Big plume of smoke was from controlled burn

Officials said the 300-acre fire was under control throughout the process.

Published: Saturday, January 29, 2011 at 3:19 p.m.
Last Modified: Saturday, January 29, 2011 at 11:02 p.m.

A 300-acre controlled burn on private land north of Micanopy and south of Paynes Prairie created a towering plume of smoke Saturday afternoon, but officials said the fire was under control throughout the process.

The prescribed burn, conducted by the owner of land off County Road 234 across from Oakridge Cemetery, was scheduled to be completed by Saturday evening, said Ludie Bond, wildlife mitigation specialist for the Florida Division of Forestry.

The plume of smoke that the fire created was imposing because of how the land owner conducted the burn and weather conditions, said Bond.

"The lighting technique that an individual uses to burn off their land in conjunction with the current weather conditions will dictate the amount of smoke and the smoke plume that is visible," Bond said Saturday.

On Friday, firefighters from several agencies were busy with uncontrolled burns whipped by gusty winds — including one that forced the closure of Interstate 75 near Alachua for about 15 minutes.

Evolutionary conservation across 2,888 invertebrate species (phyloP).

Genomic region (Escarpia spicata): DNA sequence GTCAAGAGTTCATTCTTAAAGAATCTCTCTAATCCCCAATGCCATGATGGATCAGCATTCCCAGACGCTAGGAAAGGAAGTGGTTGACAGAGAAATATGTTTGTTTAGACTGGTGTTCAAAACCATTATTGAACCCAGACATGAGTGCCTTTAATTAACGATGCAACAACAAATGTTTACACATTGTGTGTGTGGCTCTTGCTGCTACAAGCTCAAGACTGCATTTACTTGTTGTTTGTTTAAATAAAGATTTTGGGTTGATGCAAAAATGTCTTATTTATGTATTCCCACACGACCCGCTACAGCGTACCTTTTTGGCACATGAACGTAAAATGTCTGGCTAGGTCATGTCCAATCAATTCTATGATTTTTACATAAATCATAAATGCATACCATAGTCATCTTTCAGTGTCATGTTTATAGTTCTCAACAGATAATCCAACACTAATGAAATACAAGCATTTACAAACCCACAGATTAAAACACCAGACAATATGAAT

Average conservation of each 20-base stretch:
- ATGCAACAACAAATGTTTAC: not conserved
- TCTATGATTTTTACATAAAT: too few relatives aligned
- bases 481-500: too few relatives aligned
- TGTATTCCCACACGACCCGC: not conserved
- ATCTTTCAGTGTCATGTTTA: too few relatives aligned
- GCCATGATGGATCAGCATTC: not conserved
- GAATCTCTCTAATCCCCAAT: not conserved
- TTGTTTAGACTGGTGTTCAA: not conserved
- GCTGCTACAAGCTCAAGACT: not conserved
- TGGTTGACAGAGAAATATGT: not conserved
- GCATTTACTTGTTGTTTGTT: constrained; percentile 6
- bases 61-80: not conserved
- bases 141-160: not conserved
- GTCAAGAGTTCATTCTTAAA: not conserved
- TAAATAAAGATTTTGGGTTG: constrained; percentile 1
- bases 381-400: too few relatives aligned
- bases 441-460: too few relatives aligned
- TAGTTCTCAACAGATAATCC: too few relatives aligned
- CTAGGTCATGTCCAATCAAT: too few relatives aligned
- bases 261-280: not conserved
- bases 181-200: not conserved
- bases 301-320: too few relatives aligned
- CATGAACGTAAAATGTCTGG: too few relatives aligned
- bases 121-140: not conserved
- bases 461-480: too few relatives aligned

Firefighters expressed concern that people could be tempted to burn debris over the weekend and accidentally ignite more grass fires.

But on Saturday, the Division of Forestry had authorized dozens of burns throughout the region — including three in Alachua County — because the conditions made the day ideal for prescribed burning, Bond said.

The wind was a steady 4 mph from the west rather than the gusty conditions seen Friday.

Conditions also allowed for the smoke to easily disperse.

Bond said the controlled burning amid concerns over brush fires could confuse the public but added those doing the authorized burns were required to have equipment on hand to keep them controlled.

"Prescribed fire is something that is absolutely necessary to restore ecosystems that are vital to Florida. A lot of farmers do prescribed burning of their pastures," Bond said. "Most of the people that are asking for authorizations to burn like this are either professional, certified or experienced burners."

Bond added she was not aware of any uncontrolled fires on Saturday.

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